International Adoption Basics
American citizens are seeking to adopt children in increasing numbers. With the reduction in children available for adoption in the United States, more and more U.S. citizens have adopted children from other countries. This year, thousands of children came to the United States from foreign countries, either adopted abroad by U.S. citizens or as potential adoptees.
International adoption is essentially a private legal matter between a private individual (or couple) who wishes to adopt, and a foreign court, which operates under that country's laws and regulations. U.S. authorities cannot intervene on behalf of prospective parents with the courts in the country where the adoption takes place. However, the Department of State does provide extensive information about the adoption processes in various countries and the U.S. legal requirements to bring a child adopted abroad to the United States.
To complete an international adoption and bring a child to the United States, prospective adoptive parent(s) must fulfill the requirements set by the United States Bureau of Citizenship and Immigration Services in the Department of Homeland Security (BCIS), the foreign country in which the child resides and sometimes the state of residence of the adoptive parent(s). Although procedures and documentary requirements may seem repetitive, you should procure several copies of each document in the event they are needed to meet the requirements of BCIS, the foreign country and your home state. The process is designed to protect the child, the adoptive parent(s) and the birth parent(s).
The U.S. Immigration and Nationality Act (INA) is the U.S. immigration law regarding the issuance of visas to nationals of other countries, including children adopted abroad or coming to the United States for adoption. The basic statutory provision concerning adopted children is in INA Section 101(b)(1)(E). Which provides immigrant classification for "a child adopted while under the age of sixteen years if the child has been in the legal custody of, and has resided with, the adopting parent or parents for at least two years." This so-called "two-year provision" is for individuals who are temporarily residing abroad and wish to adopt a child in accordance with the laws of the foreign state where they reside. Most adoptive parents, however, are not able to spend two years abroad living with the child. Therefore, they seek benefits under another provision of the INA, Section 101(b)(1)(F), which grants immigrant classification to orphans who have been adopted or will be adopted by U.S. citizens. Under this section of the law, both the child and the adoptive parents must satisfy a number of requirements established by the INA and the related regulations, but the two-year residency requirement is eliminated. Only after it is demonstrated that both the parents and the child qualify, can the child be issued a visa to travel to the United States.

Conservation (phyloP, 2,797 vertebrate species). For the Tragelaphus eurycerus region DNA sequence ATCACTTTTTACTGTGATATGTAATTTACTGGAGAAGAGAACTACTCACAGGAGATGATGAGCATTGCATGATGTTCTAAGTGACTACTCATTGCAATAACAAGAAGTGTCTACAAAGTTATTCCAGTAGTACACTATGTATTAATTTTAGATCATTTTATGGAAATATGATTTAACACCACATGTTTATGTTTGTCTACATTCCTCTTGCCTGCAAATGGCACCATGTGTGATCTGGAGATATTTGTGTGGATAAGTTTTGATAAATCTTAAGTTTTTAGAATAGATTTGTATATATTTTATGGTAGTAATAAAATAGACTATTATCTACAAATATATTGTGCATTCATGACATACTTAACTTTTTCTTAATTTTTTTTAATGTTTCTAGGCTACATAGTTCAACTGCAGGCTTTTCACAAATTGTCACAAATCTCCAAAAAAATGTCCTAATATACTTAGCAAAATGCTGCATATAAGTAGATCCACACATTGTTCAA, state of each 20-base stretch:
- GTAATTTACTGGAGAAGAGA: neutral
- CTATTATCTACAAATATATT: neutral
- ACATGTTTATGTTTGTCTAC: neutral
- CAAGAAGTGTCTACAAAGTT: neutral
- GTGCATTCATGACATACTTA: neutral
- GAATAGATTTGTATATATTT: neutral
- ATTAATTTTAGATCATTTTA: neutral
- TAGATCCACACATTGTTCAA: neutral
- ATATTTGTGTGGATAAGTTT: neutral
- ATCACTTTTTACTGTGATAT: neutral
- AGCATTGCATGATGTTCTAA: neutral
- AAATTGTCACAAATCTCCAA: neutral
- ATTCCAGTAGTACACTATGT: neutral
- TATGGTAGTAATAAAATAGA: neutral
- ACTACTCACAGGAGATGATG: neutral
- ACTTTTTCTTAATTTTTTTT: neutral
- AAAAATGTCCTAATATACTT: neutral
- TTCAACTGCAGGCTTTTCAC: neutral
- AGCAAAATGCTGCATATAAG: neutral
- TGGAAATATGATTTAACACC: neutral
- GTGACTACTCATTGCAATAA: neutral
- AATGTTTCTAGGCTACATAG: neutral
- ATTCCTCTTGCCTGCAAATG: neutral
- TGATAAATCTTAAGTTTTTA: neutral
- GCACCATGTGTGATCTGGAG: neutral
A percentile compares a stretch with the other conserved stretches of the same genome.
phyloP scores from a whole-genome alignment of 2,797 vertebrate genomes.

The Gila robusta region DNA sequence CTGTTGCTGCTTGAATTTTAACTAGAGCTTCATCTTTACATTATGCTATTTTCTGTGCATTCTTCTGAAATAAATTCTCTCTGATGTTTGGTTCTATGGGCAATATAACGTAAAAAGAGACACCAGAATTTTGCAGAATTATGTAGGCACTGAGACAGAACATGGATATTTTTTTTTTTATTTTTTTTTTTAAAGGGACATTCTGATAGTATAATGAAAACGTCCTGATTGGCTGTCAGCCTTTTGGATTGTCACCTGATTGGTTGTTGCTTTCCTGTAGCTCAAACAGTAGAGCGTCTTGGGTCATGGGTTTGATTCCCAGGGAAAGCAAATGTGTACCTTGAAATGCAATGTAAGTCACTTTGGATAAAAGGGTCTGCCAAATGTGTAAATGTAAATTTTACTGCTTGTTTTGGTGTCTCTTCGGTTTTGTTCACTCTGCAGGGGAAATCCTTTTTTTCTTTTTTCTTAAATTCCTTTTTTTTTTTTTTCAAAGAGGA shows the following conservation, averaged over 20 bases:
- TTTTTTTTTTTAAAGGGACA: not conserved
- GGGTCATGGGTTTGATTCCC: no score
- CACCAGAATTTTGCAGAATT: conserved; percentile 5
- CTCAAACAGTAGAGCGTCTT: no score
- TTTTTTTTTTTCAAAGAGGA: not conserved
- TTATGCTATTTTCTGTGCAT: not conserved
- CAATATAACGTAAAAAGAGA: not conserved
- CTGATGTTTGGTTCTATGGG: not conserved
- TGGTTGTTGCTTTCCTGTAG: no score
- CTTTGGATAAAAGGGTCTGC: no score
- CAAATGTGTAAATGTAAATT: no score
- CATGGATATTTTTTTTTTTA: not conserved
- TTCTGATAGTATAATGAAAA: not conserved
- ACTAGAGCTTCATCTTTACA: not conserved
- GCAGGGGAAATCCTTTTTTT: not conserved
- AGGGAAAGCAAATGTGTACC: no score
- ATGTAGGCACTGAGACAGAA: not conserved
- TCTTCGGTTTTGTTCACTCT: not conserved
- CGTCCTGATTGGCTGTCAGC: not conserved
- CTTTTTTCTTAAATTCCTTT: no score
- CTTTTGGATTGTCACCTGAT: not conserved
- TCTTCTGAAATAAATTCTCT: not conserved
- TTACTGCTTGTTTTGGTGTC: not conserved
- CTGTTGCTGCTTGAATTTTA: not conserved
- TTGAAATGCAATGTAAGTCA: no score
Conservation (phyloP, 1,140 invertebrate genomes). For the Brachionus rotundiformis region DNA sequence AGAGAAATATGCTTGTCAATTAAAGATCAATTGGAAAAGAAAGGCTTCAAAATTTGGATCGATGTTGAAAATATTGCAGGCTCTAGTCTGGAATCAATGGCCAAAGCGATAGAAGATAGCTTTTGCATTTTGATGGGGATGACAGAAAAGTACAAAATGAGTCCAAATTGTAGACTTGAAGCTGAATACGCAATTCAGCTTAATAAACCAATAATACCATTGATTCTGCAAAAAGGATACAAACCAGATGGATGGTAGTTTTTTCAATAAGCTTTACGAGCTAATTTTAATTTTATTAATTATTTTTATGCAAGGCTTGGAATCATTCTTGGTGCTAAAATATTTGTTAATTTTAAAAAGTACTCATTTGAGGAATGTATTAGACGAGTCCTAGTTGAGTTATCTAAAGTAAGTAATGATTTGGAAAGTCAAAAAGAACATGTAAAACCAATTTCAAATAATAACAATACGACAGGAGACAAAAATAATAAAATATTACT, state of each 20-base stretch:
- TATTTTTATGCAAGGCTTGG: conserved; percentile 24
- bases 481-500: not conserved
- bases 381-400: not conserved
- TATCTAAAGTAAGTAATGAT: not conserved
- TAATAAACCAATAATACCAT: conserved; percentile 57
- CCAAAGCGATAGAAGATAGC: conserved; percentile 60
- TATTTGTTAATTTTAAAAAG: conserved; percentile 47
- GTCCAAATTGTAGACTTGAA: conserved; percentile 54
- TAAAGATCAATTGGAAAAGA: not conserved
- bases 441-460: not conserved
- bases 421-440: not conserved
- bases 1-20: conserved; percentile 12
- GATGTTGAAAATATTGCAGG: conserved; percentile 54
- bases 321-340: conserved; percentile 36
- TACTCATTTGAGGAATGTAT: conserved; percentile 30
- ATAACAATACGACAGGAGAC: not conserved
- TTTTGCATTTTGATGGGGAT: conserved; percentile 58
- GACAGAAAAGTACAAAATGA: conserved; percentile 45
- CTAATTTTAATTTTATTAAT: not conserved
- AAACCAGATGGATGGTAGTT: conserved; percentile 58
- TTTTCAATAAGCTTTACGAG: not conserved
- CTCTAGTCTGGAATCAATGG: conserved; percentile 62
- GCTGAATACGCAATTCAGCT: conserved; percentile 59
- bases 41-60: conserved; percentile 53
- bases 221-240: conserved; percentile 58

What the State Department Can Do:
- Provide information about international adoption in countries around the world
- Provide general information about U.S. visa requirements for international adoption
- Make inquiries of the U.S. consular section abroad regarding the status of a specific adoption case and clarify documentation or other requirements
- Ensure that U.S. citizens are not discriminated against by foreign authorities or courts in accordance with local law on adoptions
What the State Department Cannot Do:
- Become directly involved in the adoption process in another country
- Act as an attorney or represent adoptive parents in court
- Order that an adoption take place or that a visa be issued
Visit the web site of the U.S. Department of State's Intercountry Adoption.